AbstractThis thesis focuses on the practice and pursuit of chemical knowledge and olfactory expertise in the perfume industry in Europe and the United States, 1900-1960, analysing the links between the chemical industry and luxury production. It is an attempt to take luxury production seriously, situated within a history of science and technology framework. In so doing, this thesis shows the significance of materials, experts, processes and places taken to be insignificant, affecting narratives in the history of chemistry and the history of technology by showing that the ‘old’ forms of expertise, materials and techniques persisted and were blended in with, but not subsumed by, the ‘new,’ even in processes of industrialisation and corporatisation.
Building on historiography which studied France and perfumers and using business archives, government reports, trade journals and a variety of published work, I show that the industry was concentrated in locations unexpected for perfumery such as Leipzig and London. I emphasise that the supplier companies were the main sources of invention and the most important link in the chain to manipulate and analyse materials, using old and new techniques even after the introduction of synthetic chemistry. The circulation of people, materials and tastes challenge the standard narratives of well-known centres of expertise and of industrial synthesis crushing natural raw materials industries, and so help to inform our understanding of changes in technology use.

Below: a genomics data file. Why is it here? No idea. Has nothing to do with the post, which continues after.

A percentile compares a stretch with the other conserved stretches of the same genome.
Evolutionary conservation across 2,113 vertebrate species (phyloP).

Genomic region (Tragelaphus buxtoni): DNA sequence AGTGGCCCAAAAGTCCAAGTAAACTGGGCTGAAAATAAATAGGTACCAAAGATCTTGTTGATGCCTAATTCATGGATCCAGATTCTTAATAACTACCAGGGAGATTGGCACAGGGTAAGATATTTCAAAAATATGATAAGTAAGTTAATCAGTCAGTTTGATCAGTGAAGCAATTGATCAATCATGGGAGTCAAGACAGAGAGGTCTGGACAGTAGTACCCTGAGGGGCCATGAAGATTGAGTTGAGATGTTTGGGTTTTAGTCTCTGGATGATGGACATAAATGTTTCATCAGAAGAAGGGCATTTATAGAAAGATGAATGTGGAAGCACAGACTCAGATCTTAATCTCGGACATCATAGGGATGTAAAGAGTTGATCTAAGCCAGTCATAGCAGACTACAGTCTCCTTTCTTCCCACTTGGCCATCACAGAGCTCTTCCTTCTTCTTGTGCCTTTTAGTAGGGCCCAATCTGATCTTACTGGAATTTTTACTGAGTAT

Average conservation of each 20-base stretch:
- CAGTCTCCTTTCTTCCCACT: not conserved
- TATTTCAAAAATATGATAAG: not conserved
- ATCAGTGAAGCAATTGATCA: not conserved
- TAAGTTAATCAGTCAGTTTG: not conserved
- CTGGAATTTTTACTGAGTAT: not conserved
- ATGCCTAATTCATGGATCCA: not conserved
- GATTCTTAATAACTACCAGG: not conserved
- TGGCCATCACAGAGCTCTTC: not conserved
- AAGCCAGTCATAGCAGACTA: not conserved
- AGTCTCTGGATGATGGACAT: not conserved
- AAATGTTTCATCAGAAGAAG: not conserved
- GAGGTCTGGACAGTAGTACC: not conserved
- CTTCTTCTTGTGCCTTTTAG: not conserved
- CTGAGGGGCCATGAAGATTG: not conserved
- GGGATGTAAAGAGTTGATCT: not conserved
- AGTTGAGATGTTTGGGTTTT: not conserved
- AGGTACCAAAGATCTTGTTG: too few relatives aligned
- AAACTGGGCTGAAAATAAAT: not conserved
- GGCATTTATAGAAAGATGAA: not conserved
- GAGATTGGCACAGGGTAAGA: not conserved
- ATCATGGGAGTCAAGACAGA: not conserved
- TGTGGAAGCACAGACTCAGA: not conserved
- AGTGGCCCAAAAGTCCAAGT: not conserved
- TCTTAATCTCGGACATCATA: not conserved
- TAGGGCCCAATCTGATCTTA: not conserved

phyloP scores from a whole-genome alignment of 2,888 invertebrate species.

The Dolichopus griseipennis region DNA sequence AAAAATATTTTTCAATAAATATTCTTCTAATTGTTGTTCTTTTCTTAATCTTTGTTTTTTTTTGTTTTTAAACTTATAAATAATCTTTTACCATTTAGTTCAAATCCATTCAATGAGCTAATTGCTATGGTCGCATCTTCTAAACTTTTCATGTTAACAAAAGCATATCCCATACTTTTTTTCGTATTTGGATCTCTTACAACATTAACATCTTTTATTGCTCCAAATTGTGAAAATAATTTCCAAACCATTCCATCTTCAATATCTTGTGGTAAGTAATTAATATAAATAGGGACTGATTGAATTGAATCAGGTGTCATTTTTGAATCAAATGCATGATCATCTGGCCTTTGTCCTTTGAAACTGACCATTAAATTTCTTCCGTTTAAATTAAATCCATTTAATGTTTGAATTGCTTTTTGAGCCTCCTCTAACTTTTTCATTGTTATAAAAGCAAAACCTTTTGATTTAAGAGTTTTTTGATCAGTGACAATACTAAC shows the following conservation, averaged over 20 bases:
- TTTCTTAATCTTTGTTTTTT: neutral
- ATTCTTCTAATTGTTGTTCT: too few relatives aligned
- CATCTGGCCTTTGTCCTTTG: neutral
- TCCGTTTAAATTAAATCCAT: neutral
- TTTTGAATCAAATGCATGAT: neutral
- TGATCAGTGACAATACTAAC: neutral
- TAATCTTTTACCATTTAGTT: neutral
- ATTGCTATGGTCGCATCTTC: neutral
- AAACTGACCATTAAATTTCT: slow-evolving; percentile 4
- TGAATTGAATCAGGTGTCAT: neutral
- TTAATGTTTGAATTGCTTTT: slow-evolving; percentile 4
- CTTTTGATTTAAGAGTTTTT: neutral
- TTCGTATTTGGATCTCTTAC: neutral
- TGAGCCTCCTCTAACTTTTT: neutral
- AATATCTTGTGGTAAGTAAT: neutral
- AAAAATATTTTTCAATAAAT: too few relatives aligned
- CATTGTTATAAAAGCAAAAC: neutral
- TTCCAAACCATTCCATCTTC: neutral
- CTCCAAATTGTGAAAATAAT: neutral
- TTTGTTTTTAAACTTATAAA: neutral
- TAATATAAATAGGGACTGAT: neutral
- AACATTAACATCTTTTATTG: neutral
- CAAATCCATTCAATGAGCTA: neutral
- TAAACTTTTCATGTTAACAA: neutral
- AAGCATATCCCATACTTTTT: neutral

With a foundation in Shapin’s concepts of the sciences of subjectivity and the aesthetic-industrial complex, I examined how sensual and aesthetic expertise was managed and organised in an industrial context in two British firms, becoming codified in ways which reflected firms’ own conceptions of quality, luxury and marketability. Studying perfumer training through the prism of a popular British textbook, I trace the industrialisation of the connoisseur and attempts to rationalise the perfumer’s craft, as fragrance production became an increasingly corporate activity oriented toward functional products.
Finally, by looking at the research connecting Otto Wallach, Leopold Ruzicka and Wallace Carothers, I place the study of perfume as a significant contributor to the development of organic chemistry research and the chemical industry, highlighting the importance of the industry’s financial support for research.
|Date of Award
|1 Jul 2017
|David Edgerton (Supervisor)